The Odes to Mambokadzi

The Odes to Mambokadzi: Reviving the idea of common good as a form of personal and political resistance; a way of connecting us to our past, the present and fostering a sense of care and community with future people.

While we are feeling the fear, pain and loss of living and navigating an age driven by hyper individualism, patriarchy, white supremacy, inherited institutions like capitalism and multiple demands on our attention, there is an opportunity to spark empathy, creativity and inspiration around feminist economies of care, our responsibilities to ourselves, others, our planet and future generations in this regard.

The Odes to Mambokadzi explore the revival of the idea of the common good as informed by the indigenous Bantu philosophies of Ubuntu, Hunhu, Tsoga and Uhuru. Derived from the Shona word ‘Mambokadzi’ – meaning queen, the small collection of odes features four lyric poems:

The Ode to Ubuntu: “Ubuntu is a concept centered around the communal belief system of a universal bond of sharing that connects all humanity. A prevalent phrase accredited to the philosophy can be found within Zulu culture that says “umuntu ngumuntu ngabantu” translated to mean that a person is a person because of others.”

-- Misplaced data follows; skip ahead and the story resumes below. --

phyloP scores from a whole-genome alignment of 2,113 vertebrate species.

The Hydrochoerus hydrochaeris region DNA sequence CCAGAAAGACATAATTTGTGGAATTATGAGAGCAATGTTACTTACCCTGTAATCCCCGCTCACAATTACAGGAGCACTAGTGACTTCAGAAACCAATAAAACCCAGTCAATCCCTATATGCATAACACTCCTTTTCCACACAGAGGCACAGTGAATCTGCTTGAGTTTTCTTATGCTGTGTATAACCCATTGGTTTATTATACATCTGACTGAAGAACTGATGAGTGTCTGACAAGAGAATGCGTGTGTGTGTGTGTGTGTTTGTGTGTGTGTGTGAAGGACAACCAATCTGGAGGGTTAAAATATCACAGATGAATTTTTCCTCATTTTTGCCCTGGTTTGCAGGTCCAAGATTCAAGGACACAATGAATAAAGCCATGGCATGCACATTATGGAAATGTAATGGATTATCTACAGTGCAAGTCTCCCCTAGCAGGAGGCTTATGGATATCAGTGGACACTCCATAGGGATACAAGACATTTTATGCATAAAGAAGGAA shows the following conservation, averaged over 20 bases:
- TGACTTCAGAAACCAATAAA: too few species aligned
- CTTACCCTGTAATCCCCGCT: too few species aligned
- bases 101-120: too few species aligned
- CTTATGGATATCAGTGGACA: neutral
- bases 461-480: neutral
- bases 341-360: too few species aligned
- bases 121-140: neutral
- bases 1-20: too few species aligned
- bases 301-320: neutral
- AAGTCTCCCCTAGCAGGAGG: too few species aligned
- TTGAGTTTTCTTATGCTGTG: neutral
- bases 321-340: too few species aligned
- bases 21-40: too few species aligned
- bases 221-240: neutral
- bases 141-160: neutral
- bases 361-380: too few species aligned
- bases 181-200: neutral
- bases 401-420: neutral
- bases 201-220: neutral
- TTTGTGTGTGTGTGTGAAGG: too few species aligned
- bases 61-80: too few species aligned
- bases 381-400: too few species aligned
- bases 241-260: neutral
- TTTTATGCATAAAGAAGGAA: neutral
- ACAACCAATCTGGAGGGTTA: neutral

The Ode to Hunhu

Hunhu can describe “the circumstances or condition of a being or thing at any given time.” Hunhu in practice is a way of being grounded in transformational values and beliefs.

The Ode to Tsoga

“Tsoga is a common word in the Southern African languages of Setswana, Sepedi and Sesotho meaning to be awaken and/or enlightened.”

The Ode to Uhuru: 

“Uhuru is a Swahili word that translates to freedom and independence in English. “It is not yet uhuru” is a phrase that is often used amongst Sub-Saharan Africans to highlight the long route that those before us embarked on. Freedom is an experience, not a phrase.

In centering our collective feminist power, pleasure, care and leaning into the African philosophical thinking of communitarianism, these odes are a hopeful and radical address of transformative justice and give praise to a plausible bridge we can co-create from where in our current economies to a world where we can all enjoy our economic, sexual and political autonomy.

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